Thursday, November 5, 2015

Japanese Garden in Brooklyn is 100 years!

From September 2015 through June 2016, Brooklyn Botanic Garden  celebrate 100 years of its iconic Japanese Hill-and-Pond Garden.
The garden was designed in 1914  by Japanese-American landscape architect  Takeo Shiota.  It  was among the first Japanese gardens constructed in an American public space.  It was constructed at a cost of $13,000, a gift of early BBG benefactor and trustee Alfred T. White, and it first opened to the public in June 1915.
Shiota was born in a small village about 40 miles from Tokyo, and in his youth spent years traversing Japan on foot to explore the natural landscape. In 1907 he came to America, driven by an ambition to create, in his words, "a garden more beautiful than all others in the world."  Shiota once wrote, ''A Japanese garden may well be likened to a painting of a landscape produced on the ground.''


Japanese gardens have their roots in Japanese religion of Shinto, with its story of the creation of eight perfect islands, and of the shinchi, the lakes of the gods. The earliest recorded Japanese gardens created for the pleasure of     the Japanese Emperors and nobles were mentioned  in  first chronicle of Japanese history, published in 720 AD.  
  The contrast between western flower gardens and Japanese gardens is deep.  Western gardens are typically optimized for visual appeal while Japanese gardens are modeled with spiritual and philosophical ideas in mind.  In Japanese culture, garden-making is a high art, equal to the arts of calligraphy and ink painting. Gardens are considered three-dimensional textbooks of Daoism and Zen Buddhism. There are more than 300 Japanese gardens outside Japan. There are very few people in the world – only about 100 to 200 – that have actually created a Japanese garden in its truest form, according to the curator of the Japanese Hill and Pond Garden in Brooklyn.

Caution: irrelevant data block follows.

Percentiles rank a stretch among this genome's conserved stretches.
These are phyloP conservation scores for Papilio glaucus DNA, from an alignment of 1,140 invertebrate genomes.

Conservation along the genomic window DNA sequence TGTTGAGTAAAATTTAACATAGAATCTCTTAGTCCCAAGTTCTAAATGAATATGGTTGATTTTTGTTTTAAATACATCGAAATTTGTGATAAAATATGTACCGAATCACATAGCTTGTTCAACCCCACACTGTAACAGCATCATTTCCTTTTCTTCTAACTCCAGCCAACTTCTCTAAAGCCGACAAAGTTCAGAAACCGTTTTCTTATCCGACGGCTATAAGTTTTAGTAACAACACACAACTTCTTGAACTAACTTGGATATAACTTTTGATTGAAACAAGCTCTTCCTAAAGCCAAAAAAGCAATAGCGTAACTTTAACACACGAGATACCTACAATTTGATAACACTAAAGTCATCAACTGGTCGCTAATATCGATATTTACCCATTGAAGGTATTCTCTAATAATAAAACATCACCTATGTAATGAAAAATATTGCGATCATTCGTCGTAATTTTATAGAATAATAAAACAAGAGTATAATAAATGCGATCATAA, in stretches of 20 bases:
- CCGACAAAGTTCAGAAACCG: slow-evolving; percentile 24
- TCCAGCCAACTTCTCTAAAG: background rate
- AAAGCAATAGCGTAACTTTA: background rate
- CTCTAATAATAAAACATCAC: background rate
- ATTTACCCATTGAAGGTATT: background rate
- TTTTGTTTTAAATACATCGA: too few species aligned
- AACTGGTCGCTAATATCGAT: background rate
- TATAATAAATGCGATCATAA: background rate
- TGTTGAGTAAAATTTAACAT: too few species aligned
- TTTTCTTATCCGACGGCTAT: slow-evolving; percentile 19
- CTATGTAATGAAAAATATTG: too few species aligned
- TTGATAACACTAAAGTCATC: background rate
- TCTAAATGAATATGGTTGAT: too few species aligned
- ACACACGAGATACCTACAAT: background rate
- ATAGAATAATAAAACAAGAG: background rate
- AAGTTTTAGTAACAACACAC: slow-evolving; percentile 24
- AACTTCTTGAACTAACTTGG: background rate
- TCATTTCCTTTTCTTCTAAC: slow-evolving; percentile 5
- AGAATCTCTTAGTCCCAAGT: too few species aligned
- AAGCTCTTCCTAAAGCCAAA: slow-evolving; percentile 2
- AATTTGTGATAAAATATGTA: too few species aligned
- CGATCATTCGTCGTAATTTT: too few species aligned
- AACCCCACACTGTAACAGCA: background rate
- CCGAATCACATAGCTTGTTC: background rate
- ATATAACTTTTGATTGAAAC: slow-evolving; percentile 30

Brooklyn Japanese Garden in 2015
The 3.5-acre garden in Brooklyn  combines the ancient hill-and-pond style, referencing mountains and oceans, with a more modern stroll-garden that reveals waterfalls, rocks, and wooden bridges along winding paths.  Maples, cherries, and wisteria are planted for seasonal color, while pines and cypresses provide year-round cover.  The pond is the only truly natural formation in the garden. It’s a remnant of a kettle pond, a depression formed by a chunk of a glacier during the last ice age from thousands of years ago. Today it is filled with hundreds of Japanese koi fish.  People in Japan believe that koi fish symbolizes wealth, prosperity, love, successful career and good fortune. Each variety is associated with one of those values. Koi fish usually lives between 25 and 30 years. When it is kept under good conditions, koi fish can survive for more than 100 years.

This  pond, which serves as the garden’s central organizing feature, contains an island and a traditional “Torii” viewing gate which are intended to focus the visitor’s attention inwardly. A torii gate marks the approach and entrance to a Shinto shrine,  it is the division between the physical and spiritual worlds.
This particular torii has a notable antecedent, its design being modeled on the much larger original at Miyajima ("shrine island") , a small island less than an hour outside the city of Hiroshima, which also rises out of the water.   Miyajima torii  is considered to be one of Japan’s three most beautiful sights.
 In 1939 a shrine, build by Shiota, was  burned by  vandals during anti-Japanese demonstrations.   The Pearl Harbor attack intensified antagonism towards Japanese Americans.  The garden was closed in  1941 because of ''the public's antipathy to anything Japanese,'' the garden's 1946 annual report says.
As  In 1942 President Roosevelt signed Executive Order 9066 causing over 120,000 West Coast persons of Japanese ancestry (Nikkei) to leave their homes, jobs, and lives behind to move to one of ten Relocation Camps. Shiota, who  designed the garden, was one of them. He died in 1943  in a United States internment camp.  Garden was reopened in 1947, the shrine  was rebuilt by garden staff members and rededicated in 1960. 

Lantern, 500 years.
Gift of Tokyo
In 1980 500-year-old Shogun lantern, gift of the city of Tokyo was placed in  the  Garden. Plaque next to the stone lantern reads: "This Japanese lantern was presented to the city of New York by Mr. Bunj Sakuma a controller of Taito Ward Tokyo, in October 1980, to commemorate the 20th anniversary of the New York-Tokyo sister city affiliation. In 1652, feudal lord Naito Bunzen-no Kami Nobuteru dedicated this 10 foot high, 3 ton, komatsu stone lantern to the Tokugawa shogunate.

Every year in spring Brooklyn Botanical Garden hold its very popular Sakura Matsuri (Cherry Blossom Festival), full of live Japanese musical and dance performances, ikebana and tea ceremony demonstrations. In fall it is more quiet and not so crowded. The best time to see fall foliage is just now!